The above details may hint at how the work was structured and co-directed by Houston-Jones (who performed in all the versions of Bernd’s Lost and Found: Scenes from a Life in the 1980s) and Miguel Gutierrez. There are no photographs of Bernd projected (you can buy the book) or of his friends. Houston-Jones and Gutierrez did not wish to present an anniversary memorial of some kind; the event is instead about remembering and evoking an artist’s many visions of his work during a time of crisis. They call the result a “re-imagining.” It’s a beautifully structured collage—devoid of sentimentality, witty, potent, and deeply moving as well as invigorating. We see phrases from dances choreographed by Bernd that have been set into unison passages and contrapuntal patterns. We hear his music recorded or sung. We hear his words recited. We see a series of projected spare black line drawings on white paper; they show a horizon, a highway passing through emptiness, and an occasional “temple” (his term)—two outlined supports with a beam laid across the top, some near the spectator, some tiny and distant.
We are given a chance to get to inspect and identify the eloquent performers, as they walk in, wearing basic white underwear; entering one by one, they line up in front of us, and look at us for a while: Tony Carlson, Talya Epstein, Gonzalez, Gowin, Krekel , Mercer, and Rodabaugh. The work is not separated into single “numbers.” The images overlap, combine, and dissolve from one episode into another, or gradually accumulate into a pose or a passage of dancing. Nick Hallett has skillfully arranged and re-mixed some of Bernd’s musical compositions, adding recordings by others, including Prince and Lou Reed. In one bout of dancing, during which the performers gallop about, barely missing one another, it took hearing music from Aaron Copland’s score for Rodeo to make me see their pumping arm gestures as pulling on reins. And smile about that.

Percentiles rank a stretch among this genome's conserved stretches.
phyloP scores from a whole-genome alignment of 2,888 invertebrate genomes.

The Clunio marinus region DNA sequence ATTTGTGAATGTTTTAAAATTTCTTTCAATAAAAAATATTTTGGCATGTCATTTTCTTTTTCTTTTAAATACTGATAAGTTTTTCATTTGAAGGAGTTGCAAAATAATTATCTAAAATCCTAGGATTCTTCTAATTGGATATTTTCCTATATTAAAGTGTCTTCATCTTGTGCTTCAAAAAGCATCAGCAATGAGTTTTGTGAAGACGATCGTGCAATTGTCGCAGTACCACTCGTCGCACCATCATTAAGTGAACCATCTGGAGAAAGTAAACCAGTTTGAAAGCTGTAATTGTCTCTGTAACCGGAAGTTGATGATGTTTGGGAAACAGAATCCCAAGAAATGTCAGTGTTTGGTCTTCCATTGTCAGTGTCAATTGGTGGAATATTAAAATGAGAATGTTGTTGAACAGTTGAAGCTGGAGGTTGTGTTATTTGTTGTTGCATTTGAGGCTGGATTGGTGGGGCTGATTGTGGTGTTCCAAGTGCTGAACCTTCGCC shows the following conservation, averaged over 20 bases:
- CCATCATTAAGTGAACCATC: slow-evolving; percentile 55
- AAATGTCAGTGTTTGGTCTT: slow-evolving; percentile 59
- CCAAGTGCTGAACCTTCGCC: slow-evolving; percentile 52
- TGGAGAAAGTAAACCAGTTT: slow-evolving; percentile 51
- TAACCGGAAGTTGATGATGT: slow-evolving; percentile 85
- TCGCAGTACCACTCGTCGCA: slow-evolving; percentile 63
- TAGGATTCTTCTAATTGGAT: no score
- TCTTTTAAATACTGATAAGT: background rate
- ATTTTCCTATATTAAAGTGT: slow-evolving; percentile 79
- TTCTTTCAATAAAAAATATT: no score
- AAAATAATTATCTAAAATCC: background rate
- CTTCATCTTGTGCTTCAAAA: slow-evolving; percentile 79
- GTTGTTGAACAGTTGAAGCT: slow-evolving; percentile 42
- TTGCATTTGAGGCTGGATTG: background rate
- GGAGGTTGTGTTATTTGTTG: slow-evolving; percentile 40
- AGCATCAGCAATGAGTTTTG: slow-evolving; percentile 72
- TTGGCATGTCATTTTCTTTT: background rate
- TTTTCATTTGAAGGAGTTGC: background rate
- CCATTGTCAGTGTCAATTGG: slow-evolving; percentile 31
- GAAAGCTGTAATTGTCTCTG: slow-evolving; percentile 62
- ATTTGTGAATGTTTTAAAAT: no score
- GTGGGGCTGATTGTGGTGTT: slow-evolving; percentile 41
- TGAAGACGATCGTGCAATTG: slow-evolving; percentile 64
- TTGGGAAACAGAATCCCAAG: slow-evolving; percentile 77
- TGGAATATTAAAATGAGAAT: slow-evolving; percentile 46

Bernd performed quite often in others’ works (including some by Meredith Monk, whom he considered a mentor) and in the Open Movement sessions at P.S. 122. Somewhere along the line, he’d studied modern dance. The movement shown in Variations on Themes. . . is full-out dancing with a loose swing to it and all manner of jumps and leaps. The performers also stomp and clap rhythms, having donned shoes to do it (this passage from Bernd’s Lost and Found (Scenes from a life), part II). It’s spirit-lifting to watch them in three-part counterpoint (maybe not Bernd’s choreographic patterning, but one whose design he’d surely have liked). They run at partners and are lifted and made to rebound back and try again. But there are also moments in which they fall or wilt or roll on the floor. Rodabaugh, suddenly naked, lies prone and motionless for a long time; later, he crawls on his belly for a long journey from one near spot to a far corner. Here and there, you see images of one person helping another, touching him or her gently, or struggling with someone. One repeated position: squared-off arms held as if someone has called, “Hands up!”
When the cast members pose, they do so casually—some standing, some sitting on the floor, as if waiting for something. Once, anchored like this, they sing syllables that sound like variations on “O-hi-hi-hi, hi-ya.” (I’m not being accurate about this, but maybe you get the picture). It makes me think of Bernd’s days with Monk. The performers build the rhythmic chant into harmonies.
In one scene, wit and terrible pity mix. A table carrying a blender and a variety of pill bottles and stuff like parsley is wheeled into the light, and the cast members take turns tossing items of medication and food into the pitcher, while Carlson identifies each, as if he were a chef preparing some delicacy (yes, this was an event that happened daily in Bernd’s life). We laugh because they’re filling the blender impossibly full. When the lid is on, they all put their hands on it and start the motor, yelling as fiercely as if this were a tribal ritual. In the end, they tidy up, and Carlson takes a swig of the potent greenish glop as he walks away.
You can read about Bernd’s endurance, his will to live, and the grim, painful accounts by his friends in the “John Bernd Zine” within the Platform catalogue, along with words about and by many others who experienced those life-consuming decades on the Lower East Side and elsewhere. Juxtaposing that reading to glimpsing the art that Bernd created during the last seven years of his life is a stirring experience.
Remember that there are other events to come at St. Marks during the Platform: performances, conversations, talks, a vigil. Let memory serve our future.